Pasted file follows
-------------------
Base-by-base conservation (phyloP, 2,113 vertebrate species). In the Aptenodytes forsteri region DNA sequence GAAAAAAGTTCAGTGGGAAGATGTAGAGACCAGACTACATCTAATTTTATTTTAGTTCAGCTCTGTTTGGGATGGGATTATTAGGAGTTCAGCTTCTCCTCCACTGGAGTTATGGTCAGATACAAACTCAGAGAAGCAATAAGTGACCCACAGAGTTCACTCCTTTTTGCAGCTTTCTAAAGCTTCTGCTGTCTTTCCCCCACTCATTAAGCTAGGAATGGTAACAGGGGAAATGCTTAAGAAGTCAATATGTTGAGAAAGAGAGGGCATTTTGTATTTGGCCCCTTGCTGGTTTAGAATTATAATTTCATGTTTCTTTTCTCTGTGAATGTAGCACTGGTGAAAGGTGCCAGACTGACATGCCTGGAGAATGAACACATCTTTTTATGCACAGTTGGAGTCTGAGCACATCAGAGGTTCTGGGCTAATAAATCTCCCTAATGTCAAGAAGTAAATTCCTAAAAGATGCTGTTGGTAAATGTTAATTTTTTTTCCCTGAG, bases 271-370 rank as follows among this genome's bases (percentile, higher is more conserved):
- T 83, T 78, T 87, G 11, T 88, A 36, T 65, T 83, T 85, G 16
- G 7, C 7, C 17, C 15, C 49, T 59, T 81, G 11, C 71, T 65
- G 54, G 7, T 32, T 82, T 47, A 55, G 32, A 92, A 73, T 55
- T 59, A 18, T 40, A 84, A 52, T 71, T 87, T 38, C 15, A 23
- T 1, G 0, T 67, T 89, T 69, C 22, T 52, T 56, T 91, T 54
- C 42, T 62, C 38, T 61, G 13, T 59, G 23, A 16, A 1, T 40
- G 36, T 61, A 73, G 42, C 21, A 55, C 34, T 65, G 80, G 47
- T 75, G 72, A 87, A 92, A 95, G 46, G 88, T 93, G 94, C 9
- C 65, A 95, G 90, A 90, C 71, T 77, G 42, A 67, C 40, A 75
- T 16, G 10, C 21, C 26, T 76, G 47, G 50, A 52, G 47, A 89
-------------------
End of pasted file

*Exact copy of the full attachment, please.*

Base-by-base conservation (phyloP, 2,113 vertebrate species). In the Aptenodytes forsteri region DNA sequence GAAAAAAGTTCAGTGGGAAGATGTAGAGACCAGACTACATCTAATTTTATTTTAGTTCAGCTCTGTTTGGGATGGGATTATTAGGAGTTCAGCTTCTCCTCCACTGGAGTTATGGTCAGATACAAACTCAGAGAAGCAATAAGTGACCCACAGAGTTCACTCCTTTTTGCAGCTTTCTAAAGCTTCTGCTGTCTTTCCCCCACTCATTAAGCTAGGAATGGTAACAGGGGAAATGCTTAAGAAGTCAATATGTTGAGAAAGAGAGGGCATTTTGTATTTGGCCCCTTGCTGGTTTAGAATTATAATTTCATGTTTCTTTTCTCTGTGAATGTAGCACTGGTGAAAGGTGCCAGACTGACATGCCTGGAGAATGAACACATCTTTTTATGCACAGTTGGAGTCTGAGCACATCAGAGGTTCTGGGCTAATAAATCTCCCTAATGTCAAGAAGTAAATTCCTAAAAGATGCTGTTGGTAAATGTTAATTTTTTTTCCCTGAG, bases 271-370 rank as follows among this genome's bases (percentile, higher is more conserved):
- T 83, T 78, T 87, G 11, T 88, A 36, T 65, T 83, T 85, G 16
- G 7, C 7, C 17, C 15, C 49, T 59, T 81, G 11, C 71, T 65
- G 54, G 7, T 32, T 82, T 47, A 55, G 32, A 92, A 73, T 55
- T 59, A 18, T 40, A 84, A 52, T 71, T 87, T 38, C 15, A 23
- T 1, G 0, T 67, T 89, T 69, C 22, T 52, T 56, T 91, T 54
- C 42, T 62, C 38, T 61, G 13, T 59, G 23, A 16, A 1, T 40
- G 36, T 61, A 73, G 42, C 21, A 55, C 34, T 65, G 80, G 47
- T 75, G 72, A 87, A 92, A 95, G 46, G 88, T 93, G 94, C 9
- C 65, A 95, G 90, A 90, C 71, T 77, G 42, A 67, C 40, A 75
- T 16, G 10, C 21, C 26, T 76, G 47, G 50, A 52, G 47, A 89